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Acquiring Customers Amid the Social Babble #SDLInnovate

You don't need to listen to 56 billion social conversations to build your business. You just need to hear the ones that matter.

That was the landscape  Liz High, vice president for global insights and analytics at SDL, explored at her company's Innovate event in San Francisco. More specifically, the workshop was titled: "Social Intelligence: Drive Customer Acquisition While Increasing Customer Spend." 

"When you think of social media, it's the most brilliant data set in the world," said High. "The whole way we think of social media is getting to the data that matters."

Sorting It Out

That may be easier said than done, particularly in international markets. The buying trigger words in Brazil are different from those in the US or Asia. However, while there's no perfect solution yet, new technologies are steadily increasing the ability of marketers to separate the diamonds from the dust.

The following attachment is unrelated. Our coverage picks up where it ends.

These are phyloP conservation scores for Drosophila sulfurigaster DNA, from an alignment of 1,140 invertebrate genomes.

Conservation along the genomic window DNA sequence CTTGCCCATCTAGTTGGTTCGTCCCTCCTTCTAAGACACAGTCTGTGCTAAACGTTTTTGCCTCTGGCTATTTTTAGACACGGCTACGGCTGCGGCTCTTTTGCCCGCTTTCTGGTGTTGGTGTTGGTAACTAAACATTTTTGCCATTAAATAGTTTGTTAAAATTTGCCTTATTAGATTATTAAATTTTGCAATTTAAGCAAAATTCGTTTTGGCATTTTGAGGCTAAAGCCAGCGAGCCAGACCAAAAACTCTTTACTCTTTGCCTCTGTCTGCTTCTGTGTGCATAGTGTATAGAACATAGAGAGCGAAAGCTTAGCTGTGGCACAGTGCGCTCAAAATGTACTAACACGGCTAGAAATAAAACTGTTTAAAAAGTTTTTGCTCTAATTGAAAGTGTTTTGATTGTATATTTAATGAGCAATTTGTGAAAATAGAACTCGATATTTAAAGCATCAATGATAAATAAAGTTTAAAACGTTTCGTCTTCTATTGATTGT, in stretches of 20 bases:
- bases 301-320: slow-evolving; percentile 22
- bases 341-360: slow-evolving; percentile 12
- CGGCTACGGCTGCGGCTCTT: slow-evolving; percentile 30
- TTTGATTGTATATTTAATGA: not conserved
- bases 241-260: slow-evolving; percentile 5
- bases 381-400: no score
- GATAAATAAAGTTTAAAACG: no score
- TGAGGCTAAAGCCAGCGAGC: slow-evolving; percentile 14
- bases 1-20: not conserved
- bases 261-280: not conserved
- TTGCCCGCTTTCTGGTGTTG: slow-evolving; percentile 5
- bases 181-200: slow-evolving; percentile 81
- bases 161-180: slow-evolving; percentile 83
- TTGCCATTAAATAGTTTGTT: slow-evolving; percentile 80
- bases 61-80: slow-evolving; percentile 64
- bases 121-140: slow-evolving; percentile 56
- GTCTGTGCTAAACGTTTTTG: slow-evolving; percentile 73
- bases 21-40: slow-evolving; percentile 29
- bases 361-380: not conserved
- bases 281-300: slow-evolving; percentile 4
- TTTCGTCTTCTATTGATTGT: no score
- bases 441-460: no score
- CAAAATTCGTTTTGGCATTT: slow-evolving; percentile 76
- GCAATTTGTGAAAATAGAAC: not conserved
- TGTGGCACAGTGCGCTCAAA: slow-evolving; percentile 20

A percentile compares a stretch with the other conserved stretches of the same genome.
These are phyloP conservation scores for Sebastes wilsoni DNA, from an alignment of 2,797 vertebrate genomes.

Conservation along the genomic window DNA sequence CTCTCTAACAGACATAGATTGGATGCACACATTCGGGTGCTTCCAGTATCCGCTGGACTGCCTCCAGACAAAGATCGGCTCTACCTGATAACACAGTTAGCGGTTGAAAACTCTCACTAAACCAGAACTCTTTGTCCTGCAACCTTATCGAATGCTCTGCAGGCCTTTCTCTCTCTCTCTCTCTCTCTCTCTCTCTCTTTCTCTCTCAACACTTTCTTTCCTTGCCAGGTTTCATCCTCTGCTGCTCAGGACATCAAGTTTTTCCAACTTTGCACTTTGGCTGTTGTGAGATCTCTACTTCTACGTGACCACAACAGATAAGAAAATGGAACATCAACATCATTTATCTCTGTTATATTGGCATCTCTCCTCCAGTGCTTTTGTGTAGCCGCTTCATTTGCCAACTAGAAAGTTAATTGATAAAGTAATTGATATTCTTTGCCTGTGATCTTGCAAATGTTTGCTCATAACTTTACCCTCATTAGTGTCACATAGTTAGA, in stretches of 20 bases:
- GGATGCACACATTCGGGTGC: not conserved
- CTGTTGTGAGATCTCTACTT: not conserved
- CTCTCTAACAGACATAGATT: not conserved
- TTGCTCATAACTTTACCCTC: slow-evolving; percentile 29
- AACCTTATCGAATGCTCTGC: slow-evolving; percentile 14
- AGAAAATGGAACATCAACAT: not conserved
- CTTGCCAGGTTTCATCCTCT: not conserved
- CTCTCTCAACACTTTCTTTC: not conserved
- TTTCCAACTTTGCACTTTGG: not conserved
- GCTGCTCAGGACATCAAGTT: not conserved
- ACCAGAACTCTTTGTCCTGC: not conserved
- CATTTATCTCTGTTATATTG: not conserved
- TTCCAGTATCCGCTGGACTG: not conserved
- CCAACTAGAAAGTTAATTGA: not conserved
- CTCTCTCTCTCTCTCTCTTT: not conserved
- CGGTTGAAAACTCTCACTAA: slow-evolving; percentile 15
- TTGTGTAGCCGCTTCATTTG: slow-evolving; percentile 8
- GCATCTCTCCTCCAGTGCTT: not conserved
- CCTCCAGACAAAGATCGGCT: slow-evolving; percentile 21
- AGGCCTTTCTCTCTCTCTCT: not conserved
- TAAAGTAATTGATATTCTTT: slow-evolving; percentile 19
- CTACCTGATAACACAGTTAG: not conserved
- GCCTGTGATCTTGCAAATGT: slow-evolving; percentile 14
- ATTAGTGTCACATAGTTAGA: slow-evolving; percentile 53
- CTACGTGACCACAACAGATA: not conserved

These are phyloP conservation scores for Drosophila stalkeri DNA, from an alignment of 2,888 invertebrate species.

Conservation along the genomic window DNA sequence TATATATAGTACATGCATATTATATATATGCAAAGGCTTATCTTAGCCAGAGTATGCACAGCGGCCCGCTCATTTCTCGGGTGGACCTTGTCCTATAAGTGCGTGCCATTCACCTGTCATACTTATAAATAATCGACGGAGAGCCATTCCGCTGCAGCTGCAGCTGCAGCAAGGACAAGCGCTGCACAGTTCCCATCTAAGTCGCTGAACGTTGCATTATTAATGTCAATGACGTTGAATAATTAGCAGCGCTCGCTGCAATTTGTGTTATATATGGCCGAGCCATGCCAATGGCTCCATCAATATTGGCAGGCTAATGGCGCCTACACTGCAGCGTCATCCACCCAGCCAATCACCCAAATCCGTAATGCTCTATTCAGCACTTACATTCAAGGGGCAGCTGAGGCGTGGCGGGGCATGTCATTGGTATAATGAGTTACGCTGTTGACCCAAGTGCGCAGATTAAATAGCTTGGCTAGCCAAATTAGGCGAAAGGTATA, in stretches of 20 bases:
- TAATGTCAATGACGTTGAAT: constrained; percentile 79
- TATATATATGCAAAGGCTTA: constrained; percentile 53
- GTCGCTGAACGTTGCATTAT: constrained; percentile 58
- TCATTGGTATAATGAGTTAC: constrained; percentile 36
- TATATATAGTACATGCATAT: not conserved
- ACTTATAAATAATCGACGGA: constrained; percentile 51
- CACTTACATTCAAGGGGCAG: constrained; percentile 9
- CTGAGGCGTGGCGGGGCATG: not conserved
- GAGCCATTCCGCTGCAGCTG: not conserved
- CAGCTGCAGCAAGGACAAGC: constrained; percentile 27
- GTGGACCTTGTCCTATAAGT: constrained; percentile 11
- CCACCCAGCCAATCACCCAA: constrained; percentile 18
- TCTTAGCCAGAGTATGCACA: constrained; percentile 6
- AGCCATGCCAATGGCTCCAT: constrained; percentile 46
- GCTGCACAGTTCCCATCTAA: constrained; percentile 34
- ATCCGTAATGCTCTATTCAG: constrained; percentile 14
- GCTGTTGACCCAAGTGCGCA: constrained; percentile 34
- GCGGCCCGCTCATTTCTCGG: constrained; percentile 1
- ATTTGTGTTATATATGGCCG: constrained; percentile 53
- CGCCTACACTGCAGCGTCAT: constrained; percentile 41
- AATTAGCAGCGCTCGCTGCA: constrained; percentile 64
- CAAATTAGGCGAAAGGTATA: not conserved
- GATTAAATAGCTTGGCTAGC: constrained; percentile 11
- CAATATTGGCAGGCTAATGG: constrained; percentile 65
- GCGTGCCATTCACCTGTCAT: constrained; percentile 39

High said the key is identifying who is speaking on social, a process that starts with email addresses. Her approach is to match those with social handles. SDL's systems get a 10 percent to 40 percent success rate in doing that within the US, according to High, but the average is lower elsewhere.

In a case study involving an anonymous retailer, High laid out a seven-step process that increased acquisition of  customers. Again, step one was to match email with social identities. The next step is to create a database of everything said about the company.  The third step involves "topic modeling" by analyzing text.

Segmentation comes fourth, followed by enhancing the data set with information from other sources. Now it's time to execute the campaign. The seventh step is to measure the performance.

Clean Data, Teamwork, Relevance

The most important part of the customer acquisition journey is reliable data, High said. "It's  very important that you have a detailed understanding of your customer's preferences."

Orchestration or all company workers is also critical, she added. "If you want ot be an effective customer experience management company, you've got to come together."

And then there is context. High said that involves making sure you have "the relative experience" that is correct for the individual you're contacting. 

 
 
 
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